The Way I Write – Strategy

I’m definitely an acolyte of Anne Lamott’s “shitty drafts” strategy.  Generally before I write anything real, I have to take a moment (or a day) to scribble in my notebook, starting with the first things that comes to mind and rattling of whatever comes afterwards.  Usually, this draft truly is shitty.  I used to think those drafts were more valuable, more “pure,” because they had my first thoughts and weren’t bogged down by what came after.  Now, I realize that part of a writer’s duty to her reader is to scrape all the residual brain-gunk off a piece so that all that’s left is exactly what she wants to say.

Even when I’m writing something academic and non-creative, I almost always write a quick stream-of-thought about the topic, about the information I have and my perceptions on it.  Usually this is where I get my thesis and most of my main points, and from there I can draw up an outline and continue developing my ideas.  My creative writing could probably benefit from that same outline process, but I haven’t gotten to that point yet.  That would be a good thing for me to try in the near future!

 

Mary Gallagher

I'd like to be good at poetry, short stories, and creative nonfiction, but really I'm here to develop the skills to write about politics and world issues

3 thoughts to “The Way I Write – Strategy”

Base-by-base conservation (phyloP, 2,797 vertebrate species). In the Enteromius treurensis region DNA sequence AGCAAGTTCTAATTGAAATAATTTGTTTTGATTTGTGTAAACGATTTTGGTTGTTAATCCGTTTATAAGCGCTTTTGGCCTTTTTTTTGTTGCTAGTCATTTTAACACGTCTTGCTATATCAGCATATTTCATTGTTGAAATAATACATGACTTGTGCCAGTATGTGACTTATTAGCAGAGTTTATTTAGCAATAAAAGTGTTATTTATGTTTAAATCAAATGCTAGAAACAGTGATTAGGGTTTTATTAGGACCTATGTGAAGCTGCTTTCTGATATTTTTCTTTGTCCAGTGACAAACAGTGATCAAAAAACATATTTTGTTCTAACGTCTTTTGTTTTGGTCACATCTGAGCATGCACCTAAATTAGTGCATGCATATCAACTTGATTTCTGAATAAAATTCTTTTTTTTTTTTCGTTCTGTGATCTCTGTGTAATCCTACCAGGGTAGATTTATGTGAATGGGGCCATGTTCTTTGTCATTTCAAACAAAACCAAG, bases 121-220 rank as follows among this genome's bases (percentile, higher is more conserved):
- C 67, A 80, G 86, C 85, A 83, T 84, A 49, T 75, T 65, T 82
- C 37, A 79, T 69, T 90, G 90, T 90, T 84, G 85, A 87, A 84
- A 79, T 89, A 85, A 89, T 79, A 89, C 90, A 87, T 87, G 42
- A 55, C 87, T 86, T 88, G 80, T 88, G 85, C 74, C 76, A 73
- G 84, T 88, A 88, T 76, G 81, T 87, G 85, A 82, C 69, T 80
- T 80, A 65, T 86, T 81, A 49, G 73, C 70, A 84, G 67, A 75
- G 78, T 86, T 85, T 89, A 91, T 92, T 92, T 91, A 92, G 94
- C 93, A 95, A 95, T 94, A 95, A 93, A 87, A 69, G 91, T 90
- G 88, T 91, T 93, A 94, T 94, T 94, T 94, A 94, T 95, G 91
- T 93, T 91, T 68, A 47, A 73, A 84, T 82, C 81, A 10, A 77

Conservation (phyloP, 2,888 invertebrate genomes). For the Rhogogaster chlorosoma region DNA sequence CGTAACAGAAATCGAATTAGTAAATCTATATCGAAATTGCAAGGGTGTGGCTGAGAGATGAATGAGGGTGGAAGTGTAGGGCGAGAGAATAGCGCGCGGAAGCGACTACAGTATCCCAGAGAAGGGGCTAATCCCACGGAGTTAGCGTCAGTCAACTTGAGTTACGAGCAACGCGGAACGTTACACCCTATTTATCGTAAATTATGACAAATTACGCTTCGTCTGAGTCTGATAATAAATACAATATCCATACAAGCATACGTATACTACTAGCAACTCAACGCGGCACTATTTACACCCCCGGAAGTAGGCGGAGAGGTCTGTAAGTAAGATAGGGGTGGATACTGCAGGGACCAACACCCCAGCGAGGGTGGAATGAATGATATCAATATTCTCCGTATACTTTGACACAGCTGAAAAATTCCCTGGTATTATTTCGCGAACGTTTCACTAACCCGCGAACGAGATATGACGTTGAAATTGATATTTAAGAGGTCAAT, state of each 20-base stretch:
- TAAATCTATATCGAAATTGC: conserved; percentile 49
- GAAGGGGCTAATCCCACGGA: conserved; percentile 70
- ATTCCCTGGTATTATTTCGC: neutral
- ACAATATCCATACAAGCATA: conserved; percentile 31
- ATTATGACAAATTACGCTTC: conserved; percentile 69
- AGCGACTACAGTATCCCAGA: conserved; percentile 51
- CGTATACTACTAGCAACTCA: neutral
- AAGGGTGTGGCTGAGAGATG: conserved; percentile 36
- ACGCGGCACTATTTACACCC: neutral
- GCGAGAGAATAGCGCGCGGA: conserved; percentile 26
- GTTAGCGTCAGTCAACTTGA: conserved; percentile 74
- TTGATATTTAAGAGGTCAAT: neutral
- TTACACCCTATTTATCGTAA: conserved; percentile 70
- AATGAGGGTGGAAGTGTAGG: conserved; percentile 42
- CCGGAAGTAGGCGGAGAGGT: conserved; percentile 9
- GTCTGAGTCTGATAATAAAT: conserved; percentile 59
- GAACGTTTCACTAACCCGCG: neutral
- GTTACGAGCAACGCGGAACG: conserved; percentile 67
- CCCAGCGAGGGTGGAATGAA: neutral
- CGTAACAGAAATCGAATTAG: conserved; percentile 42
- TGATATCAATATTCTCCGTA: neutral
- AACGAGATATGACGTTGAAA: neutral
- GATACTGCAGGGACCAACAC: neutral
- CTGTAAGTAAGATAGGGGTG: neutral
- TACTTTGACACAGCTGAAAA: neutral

1. Would you say you free write to obtain your thesis then continue to write or just write a whole bunch then from all of that “gunk” you decide what your main point is.

    I find myself just typing, and dabbling, and word vomiting everywhere with an intention in mind and then clean it up after.

  2. I think it’s interesting that you don’t use the free writing stuff for your more creative pieces because normally the idea of free writing just brings to mind creativity.
    It’s great that you can usually find a thesis and main ideas in your scribble of writing. I find that often most of the stuff I use ends up maybe making it into parts of my argument, but usually doesn’t turn into a thesis, so that’s pretty cool.
    Do you think about research and sources at all when you’re free writing? or do you free write after you’ve already done some primary research and have an idea of what’s out there? Or do you just kinda write stuff and figure that there’s probably some research out there that talks about similar ideas to your own?

  3. I may be the only person in the world who doesn’t free write prior to writing! I think I missed the message because my problem always comes from “where and how am I going to start this thing?” I may have to follow your lead on this one.

    I like your counter idea of what writing is all about. It isn’t about creating something, but rather, it is about taking what you already have and taking things out and adding things in that create an even better piece of writing. Interesting take on this!

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